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Vet 110 Chapter 3

Life Science Vet 110 Chapter 3

Complex organisms are made up of what? Cells
This can grow, reproduce, adapt, maintain homeostasis, eat and eliminate. Cells
This carries genetic material that determines future development, and specialization Cells
What are Specializations? Variable shapes and adaptions of cells that make them really good at their particular job.
Example of Specializations are...? RBC's and Skeletal muscular fibers
This has no true nucleus, is unicellular, and was the only form of life 1.5 billion years and is usually bacteria. Prokaryotes
This has a true nucleus and is found in all multicellular organisms. Eukaryotes
Do Prokaryotes still make proteins? Yes.
This has a nucleiod region, contains DNA but not an arranged nucleus. Prokaryotes
This can be unicellular or multicellular, has a true nucleus. Eukaryotes
This has ATP and is found in plants and animals Mitochondria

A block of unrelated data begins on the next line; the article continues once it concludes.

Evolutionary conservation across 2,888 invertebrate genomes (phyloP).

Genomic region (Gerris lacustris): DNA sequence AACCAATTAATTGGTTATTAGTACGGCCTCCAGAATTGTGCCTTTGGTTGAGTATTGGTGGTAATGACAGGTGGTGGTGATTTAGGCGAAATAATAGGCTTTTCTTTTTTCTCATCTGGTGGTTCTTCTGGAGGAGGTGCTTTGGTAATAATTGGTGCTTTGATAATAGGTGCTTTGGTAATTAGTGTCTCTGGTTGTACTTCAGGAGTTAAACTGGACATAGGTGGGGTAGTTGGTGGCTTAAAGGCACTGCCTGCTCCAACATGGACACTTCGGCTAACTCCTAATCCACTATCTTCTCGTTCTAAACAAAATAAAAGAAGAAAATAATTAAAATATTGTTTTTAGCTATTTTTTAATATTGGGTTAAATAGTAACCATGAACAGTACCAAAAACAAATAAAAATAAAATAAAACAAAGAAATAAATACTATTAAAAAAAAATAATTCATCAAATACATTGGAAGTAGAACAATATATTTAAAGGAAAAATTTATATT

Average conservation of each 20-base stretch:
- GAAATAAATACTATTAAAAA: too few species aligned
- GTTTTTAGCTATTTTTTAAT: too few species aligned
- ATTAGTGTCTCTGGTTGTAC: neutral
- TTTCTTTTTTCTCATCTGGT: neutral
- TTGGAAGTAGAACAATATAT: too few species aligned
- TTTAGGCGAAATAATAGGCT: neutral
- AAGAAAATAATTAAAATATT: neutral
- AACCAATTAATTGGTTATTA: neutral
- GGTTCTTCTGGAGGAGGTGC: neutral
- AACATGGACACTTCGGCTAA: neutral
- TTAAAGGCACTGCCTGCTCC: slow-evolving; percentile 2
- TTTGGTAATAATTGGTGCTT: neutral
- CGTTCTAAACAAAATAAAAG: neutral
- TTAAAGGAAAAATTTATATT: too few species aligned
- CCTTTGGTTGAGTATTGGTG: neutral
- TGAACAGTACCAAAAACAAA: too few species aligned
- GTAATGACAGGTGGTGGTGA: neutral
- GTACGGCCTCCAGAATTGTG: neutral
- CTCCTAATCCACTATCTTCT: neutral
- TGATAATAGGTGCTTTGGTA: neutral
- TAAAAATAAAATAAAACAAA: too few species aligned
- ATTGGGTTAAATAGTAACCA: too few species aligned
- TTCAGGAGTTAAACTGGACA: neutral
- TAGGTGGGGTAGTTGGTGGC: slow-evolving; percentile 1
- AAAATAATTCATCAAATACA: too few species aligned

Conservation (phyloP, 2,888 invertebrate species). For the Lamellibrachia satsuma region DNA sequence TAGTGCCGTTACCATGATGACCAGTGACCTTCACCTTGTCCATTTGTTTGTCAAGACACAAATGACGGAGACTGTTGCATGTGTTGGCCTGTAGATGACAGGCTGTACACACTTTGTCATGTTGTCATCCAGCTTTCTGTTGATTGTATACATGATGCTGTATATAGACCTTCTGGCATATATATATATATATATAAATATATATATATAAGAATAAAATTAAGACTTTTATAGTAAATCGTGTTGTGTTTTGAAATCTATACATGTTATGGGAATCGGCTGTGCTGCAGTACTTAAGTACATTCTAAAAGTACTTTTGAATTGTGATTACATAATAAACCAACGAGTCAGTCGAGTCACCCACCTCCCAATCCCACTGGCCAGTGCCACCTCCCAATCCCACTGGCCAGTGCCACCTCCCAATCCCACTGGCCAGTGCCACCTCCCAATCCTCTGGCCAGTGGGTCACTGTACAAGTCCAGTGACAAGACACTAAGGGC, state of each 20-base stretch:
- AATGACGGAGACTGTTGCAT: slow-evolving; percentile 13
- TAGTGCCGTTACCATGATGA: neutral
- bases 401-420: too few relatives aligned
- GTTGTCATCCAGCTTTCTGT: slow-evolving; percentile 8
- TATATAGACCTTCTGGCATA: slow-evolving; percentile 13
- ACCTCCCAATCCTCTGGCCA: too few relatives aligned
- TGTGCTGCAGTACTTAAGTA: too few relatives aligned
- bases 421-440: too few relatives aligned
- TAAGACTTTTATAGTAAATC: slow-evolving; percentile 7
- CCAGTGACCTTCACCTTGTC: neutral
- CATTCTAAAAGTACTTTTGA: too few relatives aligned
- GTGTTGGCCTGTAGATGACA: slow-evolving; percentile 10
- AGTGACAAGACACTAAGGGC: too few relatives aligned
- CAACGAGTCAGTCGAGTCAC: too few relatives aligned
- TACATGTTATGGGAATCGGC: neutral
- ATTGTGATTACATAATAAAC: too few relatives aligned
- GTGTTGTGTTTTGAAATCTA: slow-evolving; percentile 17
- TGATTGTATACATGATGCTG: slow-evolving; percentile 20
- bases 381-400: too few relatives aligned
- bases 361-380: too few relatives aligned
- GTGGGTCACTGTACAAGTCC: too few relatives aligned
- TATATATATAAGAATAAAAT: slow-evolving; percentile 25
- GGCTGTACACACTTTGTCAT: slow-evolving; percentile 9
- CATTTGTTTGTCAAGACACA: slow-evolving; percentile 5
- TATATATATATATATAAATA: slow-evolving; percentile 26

Do smaller cells require less nutrition than larger cells? Yes.
True or False. A small cell with a large surface area can complete its metabolic functions more rapidly, and efficiently than a larger cell. True.
True or False. A single nucleus can control the metabolic activity of smaller cells better than a larger cell. True.
True or False. The more active the cell the greater the metabolic need. True.
This person found out about cells in 1665 while looking at a piece of cork. Robert Hooke
This is a plasma membrane. Plasmalemma
This is the elastic barrier between the inner cytoplasim and everything else. Cell Membrane
Can the Cell Membrane repair itself? Yes, within reason.
These allow passage of water and other molecules with no resistance. Pores.
These are bound to the inside and outside surface of the cell membrane, they do not go all the way thru the cell, can sometimes act as an enzyme or a catalysts, and often are involved in the dramatic changes in morphology Peripheral Proteins
This is a sugar coating on cells and are on the outside and inside of cells. Glycocalyx, glycolipids + glycoproteins
What are Glycoproteins? Sugar and proteins
What are Glycolipids? Sugar and phospholipids
This improves cell to cell adhesion and represents an important biological marker for intercellular recognition and for the interactions between cells and antibodies and viruses Glycocalyx